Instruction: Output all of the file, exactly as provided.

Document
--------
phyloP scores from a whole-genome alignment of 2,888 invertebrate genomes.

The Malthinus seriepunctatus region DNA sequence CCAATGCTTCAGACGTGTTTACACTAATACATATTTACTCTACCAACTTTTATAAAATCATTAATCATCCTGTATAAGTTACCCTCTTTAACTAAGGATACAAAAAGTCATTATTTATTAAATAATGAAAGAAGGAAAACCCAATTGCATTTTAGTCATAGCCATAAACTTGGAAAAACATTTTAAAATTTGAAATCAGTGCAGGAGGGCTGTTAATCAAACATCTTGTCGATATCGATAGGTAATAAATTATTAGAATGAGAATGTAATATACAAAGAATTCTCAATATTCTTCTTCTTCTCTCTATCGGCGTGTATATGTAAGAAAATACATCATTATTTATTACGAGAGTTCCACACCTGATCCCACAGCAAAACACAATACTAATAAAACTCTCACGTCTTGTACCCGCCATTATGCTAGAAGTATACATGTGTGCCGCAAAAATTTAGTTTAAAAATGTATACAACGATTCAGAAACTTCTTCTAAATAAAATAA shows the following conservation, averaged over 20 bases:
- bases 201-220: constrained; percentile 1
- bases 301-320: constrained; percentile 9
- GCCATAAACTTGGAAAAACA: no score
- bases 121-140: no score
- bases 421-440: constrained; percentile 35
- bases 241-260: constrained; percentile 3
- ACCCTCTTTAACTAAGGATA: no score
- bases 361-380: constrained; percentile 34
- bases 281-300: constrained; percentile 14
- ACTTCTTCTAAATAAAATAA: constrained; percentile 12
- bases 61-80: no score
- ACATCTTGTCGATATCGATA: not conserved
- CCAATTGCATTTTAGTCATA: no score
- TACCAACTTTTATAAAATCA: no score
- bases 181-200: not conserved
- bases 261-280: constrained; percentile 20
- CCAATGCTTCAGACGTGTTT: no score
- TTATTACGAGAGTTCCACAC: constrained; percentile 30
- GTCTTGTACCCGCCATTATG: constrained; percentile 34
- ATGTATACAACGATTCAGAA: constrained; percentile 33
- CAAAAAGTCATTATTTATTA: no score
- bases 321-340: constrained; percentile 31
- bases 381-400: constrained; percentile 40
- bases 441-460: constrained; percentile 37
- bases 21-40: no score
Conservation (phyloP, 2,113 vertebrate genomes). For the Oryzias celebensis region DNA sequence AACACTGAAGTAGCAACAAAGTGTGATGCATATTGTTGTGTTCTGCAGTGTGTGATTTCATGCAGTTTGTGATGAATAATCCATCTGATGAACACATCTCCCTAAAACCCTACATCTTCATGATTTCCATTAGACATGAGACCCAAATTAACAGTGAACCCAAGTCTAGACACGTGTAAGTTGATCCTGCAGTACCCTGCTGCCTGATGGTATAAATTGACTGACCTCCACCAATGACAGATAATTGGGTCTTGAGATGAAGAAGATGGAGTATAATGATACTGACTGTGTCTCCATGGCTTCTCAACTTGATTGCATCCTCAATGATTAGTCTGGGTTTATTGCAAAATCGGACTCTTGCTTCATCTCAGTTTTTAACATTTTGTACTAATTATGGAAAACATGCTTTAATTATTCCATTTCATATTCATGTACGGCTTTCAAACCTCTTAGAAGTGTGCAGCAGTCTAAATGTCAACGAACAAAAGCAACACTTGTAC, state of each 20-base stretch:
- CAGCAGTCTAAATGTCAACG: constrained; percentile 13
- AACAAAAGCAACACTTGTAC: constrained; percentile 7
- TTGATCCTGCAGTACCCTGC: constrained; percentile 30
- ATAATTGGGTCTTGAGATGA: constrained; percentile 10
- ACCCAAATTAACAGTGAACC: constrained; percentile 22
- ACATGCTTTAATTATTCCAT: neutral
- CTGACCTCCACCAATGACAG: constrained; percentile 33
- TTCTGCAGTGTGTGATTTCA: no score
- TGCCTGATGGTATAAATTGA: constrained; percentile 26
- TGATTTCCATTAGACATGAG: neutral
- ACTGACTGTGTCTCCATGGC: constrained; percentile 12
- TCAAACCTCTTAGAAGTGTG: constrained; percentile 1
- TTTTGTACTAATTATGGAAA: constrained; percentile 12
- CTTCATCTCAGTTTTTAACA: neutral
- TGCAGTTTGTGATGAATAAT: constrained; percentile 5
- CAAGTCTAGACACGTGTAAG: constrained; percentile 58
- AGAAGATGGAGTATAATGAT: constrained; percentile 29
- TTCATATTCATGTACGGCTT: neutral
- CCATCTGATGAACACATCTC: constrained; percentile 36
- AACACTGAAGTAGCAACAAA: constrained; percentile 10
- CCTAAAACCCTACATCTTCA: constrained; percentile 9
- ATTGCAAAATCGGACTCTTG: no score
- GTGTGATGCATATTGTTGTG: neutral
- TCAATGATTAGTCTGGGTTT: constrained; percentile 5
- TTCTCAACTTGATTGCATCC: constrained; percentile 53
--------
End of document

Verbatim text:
phyloP scores from a whole-genome alignment of 2,888 invertebrate genomes.

The Malthinus seriepunctatus region DNA sequence CCAATGCTTCAGACGTGTTTACACTAATACATATTTACTCTACCAACTTTTATAAAATCATTAATCATCCTGTATAAGTTACCCTCTTTAACTAAGGATACAAAAAGTCATTATTTATTAAATAATGAAAGAAGGAAAACCCAATTGCATTTTAGTCATAGCCATAAACTTGGAAAAACATTTTAAAATTTGAAATCAGTGCAGGAGGGCTGTTAATCAAACATCTTGTCGATATCGATAGGTAATAAATTATTAGAATGAGAATGTAATATACAAAGAATTCTCAATATTCTTCTTCTTCTCTCTATCGGCGTGTATATGTAAGAAAATACATCATTATTTATTACGAGAGTTCCACACCTGATCCCACAGCAAAACACAATACTAATAAAACTCTCACGTCTTGTACCCGCCATTATGCTAGAAGTATACATGTGTGCCGCAAAAATTTAGTTTAAAAATGTATACAACGATTCAGAAACTTCTTCTAAATAAAATAA shows the following conservation, averaged over 20 bases:
- bases 201-220: constrained; percentile 1
- bases 301-320: constrained; percentile 9
- GCCATAAACTTGGAAAAACA: no score
- bases 121-140: no score
- bases 421-440: constrained; percentile 35
- bases 241-260: constrained; percentile 3
- ACCCTCTTTAACTAAGGATA: no score
- bases 361-380: constrained; percentile 34
- bases 281-300: constrained; percentile 14
- ACTTCTTCTAAATAAAATAA: constrained; percentile 12
- bases 61-80: no score
- ACATCTTGTCGATATCGATA: not conserved
- CCAATTGCATTTTAGTCATA: no score
- TACCAACTTTTATAAAATCA: no score
- bases 181-200: not conserved
- bases 261-280: constrained; percentile 20
- CCAATGCTTCAGACGTGTTT: no score
- TTATTACGAGAGTTCCACAC: constrained; percentile 30
- GTCTTGTACCCGCCATTATG: constrained; percentile 34
- ATGTATACAACGATTCAGAA: constrained; percentile 33
- CAAAAAGTCATTATTTATTA: no score
- bases 321-340: constrained; percentile 31
- bases 381-400: constrained; percentile 40
- bases 441-460: constrained; percentile 37
- bases 21-40: no score
Conservation (phyloP, 2,113 vertebrate genomes). For the Oryzias celebensis region DNA sequence AACACTGAAGTAGCAACAAAGTGTGATGCATATTGTTGTGTTCTGCAGTGTGTGATTTCATGCAGTTTGTGATGAATAATCCATCTGATGAACACATCTCCCTAAAACCCTACATCTTCATGATTTCCATTAGACATGAGACCCAAATTAACAGTGAACCCAAGTCTAGACACGTGTAAGTTGATCCTGCAGTACCCTGCTGCCTGATGGTATAAATTGACTGACCTCCACCAATGACAGATAATTGGGTCTTGAGATGAAGAAGATGGAGTATAATGATACTGACTGTGTCTCCATGGCTTCTCAACTTGATTGCATCCTCAATGATTAGTCTGGGTTTATTGCAAAATCGGACTCTTGCTTCATCTCAGTTTTTAACATTTTGTACTAATTATGGAAAACATGCTTTAATTATTCCATTTCATATTCATGTACGGCTTTCAAACCTCTTAGAAGTGTGCAGCAGTCTAAATGTCAACGAACAAAAGCAACACTTGTAC, state of each 20-base stretch:
- CAGCAGTCTAAATGTCAACG: constrained; percentile 13
- AACAAAAGCAACACTTGTAC: constrained; percentile 7
- TTGATCCTGCAGTACCCTGC: constrained; percentile 30
- ATAATTGGGTCTTGAGATGA: constrained; percentile 10
- ACCCAAATTAACAGTGAACC: constrained; percentile 22
- ACATGCTTTAATTATTCCAT: neutral
- CTGACCTCCACCAATGACAG: constrained; percentile 33
- TTCTGCAGTGTGTGATTTCA: no score
- TGCCTGATGGTATAAATTGA: constrained; percentile 26
- TGATTTCCATTAGACATGAG: neutral
- ACTGACTGTGTCTCCATGGC: constrained; percentile 12
- TCAAACCTCTTAGAAGTGTG: constrained; percentile 1
- TTTTGTACTAATTATGGAAA: constrained; percentile 12
- CTTCATCTCAGTTTTTAACA: neutral
- TGCAGTTTGTGATGAATAAT: constrained; percentile 5
- CAAGTCTAGACACGTGTAAG: constrained; percentile 58
- AGAAGATGGAGTATAATGAT: constrained; percentile 29
- TTCATATTCATGTACGGCTT: neutral
- CCATCTGATGAACACATCTC: constrained; percentile 36
- AACACTGAAGTAGCAACAAA: constrained; percentile 10
- CCTAAAACCCTACATCTTCA: constrained; percentile 9
- ATTGCAAAATCGGACTCTTG: no score
- GTGTGATGCATATTGTTGTG: neutral
- TCAATGATTAGTCTGGGTTT: constrained; percentile 5
- TTCTCAACTTGATTGCATCC: constrained; percentile 53